Wednesday, October 8, 2008


I think the older I get, the more patriotic I feel. I'm not talking about thinking America is God's gift to the world or anything, but rather, truly appreciating the country that I live in and the freedoms I enjoy. I also have more of an awareness of being grateful to those who fight to defend our country. When we were at the Naval Air Station Wildwood museum with our family last month, I was reminded, while looking at the various aircraft actually flown during the different wars, of the many stories my grandfather used to tell of his 'service' days, and also about the fact that my dad also served during the Vietnam war. I've never thought of myself as coming from a 'military family' because none of my family had military careers, but I do feel connected to the country in a more real way knowing that my father and grandfathers all served in the various military branches, all during times of war.

I find this also plays into my thoughts about John McCain. I have to say, I truly believe the man loves his country and would do everything within his power to serve the country to the best of his ability after knowing McCain's history as a POW. I have no problem believing he will put his country first before his own personal comfort or desires - because he has done so already under the worst of circumstances. In my mind he has earned a certain kind of respect that isn't gained through good campaigning. Of course, I know he's not perfect. I've been disappointed with much of his campaign tactics, and I don't agree with all his viewpoints. But I don't doubt his courage, loyalty and love for America.

This pondering of mine that day at the air station brought up an interesting question that I posed to Todd. Since he comes from a pacifist background (Mennonite) and I didn't, I wondered how we would address the issues of war with our boys, and how he would feel if they ever decided they wanted to serve in the military. I would say I definitely do not hold a pacifist viewpoint, but I absolutely respect those who do, and understand where they are coming from in their reasoning for their position. I definitely lean more toward feeling that God's heart is for mercy and justice, and sometimes that comes through the strong defending the weak. I've thought more in-depth about the topic, but won't bore you with all my beliefs on the ins-and-outs of it all.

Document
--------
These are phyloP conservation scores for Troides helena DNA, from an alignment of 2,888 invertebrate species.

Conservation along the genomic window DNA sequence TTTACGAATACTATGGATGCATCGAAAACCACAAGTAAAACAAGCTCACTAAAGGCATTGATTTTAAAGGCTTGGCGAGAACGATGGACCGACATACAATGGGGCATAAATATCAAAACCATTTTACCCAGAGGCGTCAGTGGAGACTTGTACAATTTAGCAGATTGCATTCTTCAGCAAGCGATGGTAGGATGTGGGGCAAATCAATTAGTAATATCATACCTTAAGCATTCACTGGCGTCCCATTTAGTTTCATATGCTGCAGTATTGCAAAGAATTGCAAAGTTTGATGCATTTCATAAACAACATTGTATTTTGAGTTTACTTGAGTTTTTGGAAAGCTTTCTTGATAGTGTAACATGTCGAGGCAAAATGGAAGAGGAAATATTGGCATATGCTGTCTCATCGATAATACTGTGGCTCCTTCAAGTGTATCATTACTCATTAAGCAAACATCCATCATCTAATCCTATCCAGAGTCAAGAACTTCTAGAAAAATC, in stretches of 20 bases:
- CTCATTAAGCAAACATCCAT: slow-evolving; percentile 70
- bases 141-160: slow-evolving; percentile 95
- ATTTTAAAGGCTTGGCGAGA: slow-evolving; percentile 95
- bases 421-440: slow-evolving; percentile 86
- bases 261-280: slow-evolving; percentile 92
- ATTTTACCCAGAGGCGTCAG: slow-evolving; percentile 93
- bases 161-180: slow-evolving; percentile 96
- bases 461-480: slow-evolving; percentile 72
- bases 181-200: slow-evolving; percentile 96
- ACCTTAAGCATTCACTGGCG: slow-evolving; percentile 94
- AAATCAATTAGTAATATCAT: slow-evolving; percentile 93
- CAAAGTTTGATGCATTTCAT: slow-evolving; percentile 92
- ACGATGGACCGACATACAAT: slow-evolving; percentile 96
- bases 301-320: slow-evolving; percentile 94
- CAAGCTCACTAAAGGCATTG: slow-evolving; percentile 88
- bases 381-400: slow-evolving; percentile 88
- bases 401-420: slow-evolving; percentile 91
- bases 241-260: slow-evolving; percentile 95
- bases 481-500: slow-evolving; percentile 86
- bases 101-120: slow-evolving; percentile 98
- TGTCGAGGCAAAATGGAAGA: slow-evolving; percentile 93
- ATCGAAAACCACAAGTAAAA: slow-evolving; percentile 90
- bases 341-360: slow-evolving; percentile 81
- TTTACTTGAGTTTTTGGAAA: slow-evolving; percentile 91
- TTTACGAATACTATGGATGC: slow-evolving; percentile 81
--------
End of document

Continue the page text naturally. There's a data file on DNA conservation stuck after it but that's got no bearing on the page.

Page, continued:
In any case, it was the first time that it occured to me that Todd & I might differ on what mindsets and viewpoints we would be teaching our children - the boys in particular. (Though, in many ways, the principles and questions that the whole topic raises does affect girls as well). I guess between my growing interest in politics, the current election issues being talked about (incessantly!), our visit to the museum, and discussing various wars in our history curriculum, it's stirred up lots of questions for me. (As for Todd & I, personally, the discussion is still open). It's not like it's a matter that you can basically just ignore til they are ready to register the day they turn 18. I'm finding myself daily explaining things like the events of 9/11; who is right/wrong in various wars; what happened to John McCain; etc, etc. All things that I've never run into with Kate...apparently boys have a fascination with this kind of stuff in their genes at birth!

So how about you? Do you consider yourself patriotic? Why or why not? Any advise on explaining matters like I mentioned above to children?

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